A Look at Oral Tradition/The Orality Phase of the Jesus Story

by Eric Chabot

Peter preachingEven though  the Christian can always offer certain dates for the Gospels, it should remembered that there was a gap of time between the ascension of Jesus and when the Gospel authors actually wrote their individual biographies about the life of Jesus.  Therefore, there was  a period where the words and deeds of Jesus were committed to memory by the disciples and transmitted orally. Remember, the home, the synagogue, and the elementary school was where Jewish people learned how to memorize and recall information such as community prayers. As Craig Evans notes in his article on Jewish Scripture and the Literacy of Jesus, according to the Shema, which all Torah observant Jews were expected to recite daily, parents were to teach  their children the Torah ( Deut 4:9; 6:7; 11:19; 31:12-13; 2 Chr 17:7-9; Eccl 12:9).

As Richard Bauckham notes, “In short, memorization was a mechanism of control that preserved the Jesus traditions as faithfully as the early Christians required. It was exercised to the extent that stable reproduction was deemed important and in regard to those aspects of the traditions for which stable reproduction was thought appropriate” [1]

How would Jesus have made his teaching memorable?

Jesus was a called a “Rabbi” (Matt. 8:19; 9:11; 12:38; Mk. 4:38; 5:35; 9:17; 10:17, 20; 12:14, 19, 32; Lk. 19:39; Jn. 1:38; 3:2), which means “master” or “teacher.” There are several terms that can be seen that as part of the rabbinic terminology of that day. His disciples had “come” to him, “followed after” him, “learned from” him, “taken his yoke upon” them” (Mt. 11:28-30; Mk 1). [2]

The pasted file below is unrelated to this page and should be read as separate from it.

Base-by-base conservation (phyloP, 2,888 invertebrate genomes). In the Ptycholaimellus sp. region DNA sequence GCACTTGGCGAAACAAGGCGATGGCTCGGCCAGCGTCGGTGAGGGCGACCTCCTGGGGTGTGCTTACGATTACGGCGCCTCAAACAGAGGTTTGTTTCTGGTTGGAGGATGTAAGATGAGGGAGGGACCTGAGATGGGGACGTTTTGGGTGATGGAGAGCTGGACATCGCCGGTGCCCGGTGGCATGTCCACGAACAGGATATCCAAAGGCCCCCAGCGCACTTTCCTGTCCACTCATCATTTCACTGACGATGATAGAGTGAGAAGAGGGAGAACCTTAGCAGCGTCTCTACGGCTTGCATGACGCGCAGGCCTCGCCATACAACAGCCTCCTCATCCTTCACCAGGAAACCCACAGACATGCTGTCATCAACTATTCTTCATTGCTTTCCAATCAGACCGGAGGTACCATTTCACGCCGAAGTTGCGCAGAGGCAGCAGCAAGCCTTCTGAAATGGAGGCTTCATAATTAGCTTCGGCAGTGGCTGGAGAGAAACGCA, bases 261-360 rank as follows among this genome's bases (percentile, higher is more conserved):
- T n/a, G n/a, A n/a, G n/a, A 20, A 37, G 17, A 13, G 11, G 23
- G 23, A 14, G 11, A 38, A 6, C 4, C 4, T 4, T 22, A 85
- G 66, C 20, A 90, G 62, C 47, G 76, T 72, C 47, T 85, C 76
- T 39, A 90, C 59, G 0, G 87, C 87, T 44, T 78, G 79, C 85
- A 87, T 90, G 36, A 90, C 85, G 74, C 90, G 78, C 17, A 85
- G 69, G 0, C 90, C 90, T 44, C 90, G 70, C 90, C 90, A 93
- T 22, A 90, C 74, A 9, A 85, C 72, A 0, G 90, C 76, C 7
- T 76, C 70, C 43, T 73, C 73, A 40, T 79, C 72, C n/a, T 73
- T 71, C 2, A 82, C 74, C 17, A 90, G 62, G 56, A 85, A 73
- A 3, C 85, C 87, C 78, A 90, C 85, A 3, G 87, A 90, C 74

Jesus taught in poetic form, employing alliteration, paronomasia, assonance, parallelism, and rhyme. Since over 90 percent of Jesus’ teaching was poetic, this would make it simple to memorize. [3]

According to Webster’s Dictionary, an aphorism is “a concise statement of a principle or terse formulation of a truth or sentiment,”  (“he who has ears to hear, let him hear” [Mark 4:9, 23; Luke 8:8; 14:35] or “he who has ears, let him hear” [Matt. 11:15, 13:9, 43]. The parables of Jesus also seem streamlined for easy memorization. [4]

If you followed Jesus twenty-four hours a day, seven days a week wouldn’t you expect him to repeat some of the aphorisms throughout his ministry? [5]

We also see an emphasis on the importance of remembering the words of Jesus…

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